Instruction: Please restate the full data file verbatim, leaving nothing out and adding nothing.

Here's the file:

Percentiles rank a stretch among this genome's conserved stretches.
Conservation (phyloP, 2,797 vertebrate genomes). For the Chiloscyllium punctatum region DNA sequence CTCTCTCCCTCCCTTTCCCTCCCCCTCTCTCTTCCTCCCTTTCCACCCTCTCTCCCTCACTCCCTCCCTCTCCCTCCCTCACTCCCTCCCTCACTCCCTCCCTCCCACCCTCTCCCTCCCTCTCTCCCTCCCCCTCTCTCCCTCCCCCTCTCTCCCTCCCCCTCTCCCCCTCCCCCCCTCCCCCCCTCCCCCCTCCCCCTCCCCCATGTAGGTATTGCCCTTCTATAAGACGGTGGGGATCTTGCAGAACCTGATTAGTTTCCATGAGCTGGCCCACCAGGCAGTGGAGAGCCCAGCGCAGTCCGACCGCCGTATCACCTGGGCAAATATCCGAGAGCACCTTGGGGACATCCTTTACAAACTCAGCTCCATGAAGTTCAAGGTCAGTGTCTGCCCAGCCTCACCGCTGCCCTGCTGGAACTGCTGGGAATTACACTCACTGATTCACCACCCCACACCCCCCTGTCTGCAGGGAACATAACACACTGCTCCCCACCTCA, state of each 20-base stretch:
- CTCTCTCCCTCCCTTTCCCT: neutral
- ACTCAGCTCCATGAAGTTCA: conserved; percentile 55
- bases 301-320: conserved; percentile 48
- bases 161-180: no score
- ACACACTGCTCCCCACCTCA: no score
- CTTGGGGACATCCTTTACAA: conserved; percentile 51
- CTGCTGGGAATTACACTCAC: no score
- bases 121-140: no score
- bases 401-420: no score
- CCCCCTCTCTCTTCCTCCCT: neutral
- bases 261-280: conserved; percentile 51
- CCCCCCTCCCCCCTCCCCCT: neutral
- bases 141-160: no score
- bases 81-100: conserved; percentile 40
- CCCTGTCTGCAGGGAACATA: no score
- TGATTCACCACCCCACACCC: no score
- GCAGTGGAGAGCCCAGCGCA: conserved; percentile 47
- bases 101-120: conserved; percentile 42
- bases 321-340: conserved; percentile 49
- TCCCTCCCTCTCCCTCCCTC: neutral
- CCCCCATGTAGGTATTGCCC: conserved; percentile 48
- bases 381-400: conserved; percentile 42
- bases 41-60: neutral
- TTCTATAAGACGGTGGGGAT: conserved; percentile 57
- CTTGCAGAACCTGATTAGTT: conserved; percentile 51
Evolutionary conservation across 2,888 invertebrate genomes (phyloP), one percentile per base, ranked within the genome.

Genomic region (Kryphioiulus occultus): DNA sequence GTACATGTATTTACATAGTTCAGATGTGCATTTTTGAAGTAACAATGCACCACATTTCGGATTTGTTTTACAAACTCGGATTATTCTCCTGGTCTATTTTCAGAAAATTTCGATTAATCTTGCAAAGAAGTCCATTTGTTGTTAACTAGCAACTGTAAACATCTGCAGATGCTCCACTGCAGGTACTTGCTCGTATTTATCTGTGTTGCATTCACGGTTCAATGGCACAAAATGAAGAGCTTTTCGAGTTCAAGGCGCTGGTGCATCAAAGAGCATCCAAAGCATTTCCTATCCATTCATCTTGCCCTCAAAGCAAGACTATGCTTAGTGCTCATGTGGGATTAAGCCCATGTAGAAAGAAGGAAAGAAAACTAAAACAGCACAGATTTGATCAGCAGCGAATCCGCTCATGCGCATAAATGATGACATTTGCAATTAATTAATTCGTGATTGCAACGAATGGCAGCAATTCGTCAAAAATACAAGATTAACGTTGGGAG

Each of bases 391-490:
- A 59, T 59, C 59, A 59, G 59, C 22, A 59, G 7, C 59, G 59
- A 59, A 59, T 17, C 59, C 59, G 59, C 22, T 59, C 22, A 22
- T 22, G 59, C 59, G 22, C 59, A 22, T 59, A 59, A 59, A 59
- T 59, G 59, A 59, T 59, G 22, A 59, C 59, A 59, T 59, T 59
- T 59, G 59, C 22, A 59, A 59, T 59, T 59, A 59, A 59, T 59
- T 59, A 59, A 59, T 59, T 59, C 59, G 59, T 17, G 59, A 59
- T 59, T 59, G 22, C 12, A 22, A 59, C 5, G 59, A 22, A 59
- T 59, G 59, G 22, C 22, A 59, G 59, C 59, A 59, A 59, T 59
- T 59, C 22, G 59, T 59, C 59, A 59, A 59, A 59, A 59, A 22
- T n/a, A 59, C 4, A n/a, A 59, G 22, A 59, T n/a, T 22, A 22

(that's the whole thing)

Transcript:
Percentiles rank a stretch among this genome's conserved stretches.
Conservation (phyloP, 2,797 vertebrate genomes). For the Chiloscyllium punctatum region DNA sequence CTCTCTCCCTCCCTTTCCCTCCCCCTCTCTCTTCCTCCCTTTCCACCCTCTCTCCCTCACTCCCTCCCTCTCCCTCCCTCACTCCCTCCCTCACTCCCTCCCTCCCACCCTCTCCCTCCCTCTCTCCCTCCCCCTCTCTCCCTCCCCCTCTCTCCCTCCCCCTCTCCCCCTCCCCCCCTCCCCCCCTCCCCCCTCCCCCTCCCCCATGTAGGTATTGCCCTTCTATAAGACGGTGGGGATCTTGCAGAACCTGATTAGTTTCCATGAGCTGGCCCACCAGGCAGTGGAGAGCCCAGCGCAGTCCGACCGCCGTATCACCTGGGCAAATATCCGAGAGCACCTTGGGGACATCCTTTACAAACTCAGCTCCATGAAGTTCAAGGTCAGTGTCTGCCCAGCCTCACCGCTGCCCTGCTGGAACTGCTGGGAATTACACTCACTGATTCACCACCCCACACCCCCCTGTCTGCAGGGAACATAACACACTGCTCCCCACCTCA, state of each 20-base stretch:
- CTCTCTCCCTCCCTTTCCCT: neutral
- ACTCAGCTCCATGAAGTTCA: conserved; percentile 55
- bases 301-320: conserved; percentile 48
- bases 161-180: no score
- ACACACTGCTCCCCACCTCA: no score
- CTTGGGGACATCCTTTACAA: conserved; percentile 51
- CTGCTGGGAATTACACTCAC: no score
- bases 121-140: no score
- bases 401-420: no score
- CCCCCTCTCTCTTCCTCCCT: neutral
- bases 261-280: conserved; percentile 51
- CCCCCCTCCCCCCTCCCCCT: neutral
- bases 141-160: no score
- bases 81-100: conserved; percentile 40
- CCCTGTCTGCAGGGAACATA: no score
- TGATTCACCACCCCACACCC: no score
- GCAGTGGAGAGCCCAGCGCA: conserved; percentile 47
- bases 101-120: conserved; percentile 42
- bases 321-340: conserved; percentile 49
- TCCCTCCCTCTCCCTCCCTC: neutral
- CCCCCATGTAGGTATTGCCC: conserved; percentile 48
- bases 381-400: conserved; percentile 42
- bases 41-60: neutral
- TTCTATAAGACGGTGGGGAT: conserved; percentile 57
- CTTGCAGAACCTGATTAGTT: conserved; percentile 51
Evolutionary conservation across 2,888 invertebrate genomes (phyloP), one percentile per base, ranked within the genome.

Genomic region (Kryphioiulus occultus): DNA sequence GTACATGTATTTACATAGTTCAGATGTGCATTTTTGAAGTAACAATGCACCACATTTCGGATTTGTTTTACAAACTCGGATTATTCTCCTGGTCTATTTTCAGAAAATTTCGATTAATCTTGCAAAGAAGTCCATTTGTTGTTAACTAGCAACTGTAAACATCTGCAGATGCTCCACTGCAGGTACTTGCTCGTATTTATCTGTGTTGCATTCACGGTTCAATGGCACAAAATGAAGAGCTTTTCGAGTTCAAGGCGCTGGTGCATCAAAGAGCATCCAAAGCATTTCCTATCCATTCATCTTGCCCTCAAAGCAAGACTATGCTTAGTGCTCATGTGGGATTAAGCCCATGTAGAAAGAAGGAAAGAAAACTAAAACAGCACAGATTTGATCAGCAGCGAATCCGCTCATGCGCATAAATGATGACATTTGCAATTAATTAATTCGTGATTGCAACGAATGGCAGCAATTCGTCAAAAATACAAGATTAACGTTGGGAG

Each of bases 391-490:
- A 59, T 59, C 59, A 59, G 59, C 22, A 59, G 7, C 59, G 59
- A 59, A 59, T 17, C 59, C 59, G 59, C 22, T 59, C 22, A 22
- T 22, G 59, C 59, G 22, C 59, A 22, T 59, A 59, A 59, A 59
- T 59, G 59, A 59, T 59, G 22, A 59, C 59, A 59, T 59, T 59
- T 59, G 59, C 22, A 59, A 59, T 59, T 59, A 59, A 59, T 59
- T 59, A 59, A 59, T 59, T 59, C 59, G 59, T 17, G 59, A 59
- T 59, T 59, G 22, C 12, A 22, A 59, C 5, G 59, A 22, A 59
- T 59, G 59, G 22, C 22, A 59, G 59, C 59, A 59, A 59, T 59
- T 59, C 22, G 59, T 59, C 59, A 59, A 59, A 59, A 59, A 22
- T n/a, A 59, C 4, A n/a, A 59, G 22, A 59, T n/a, T 22, A 22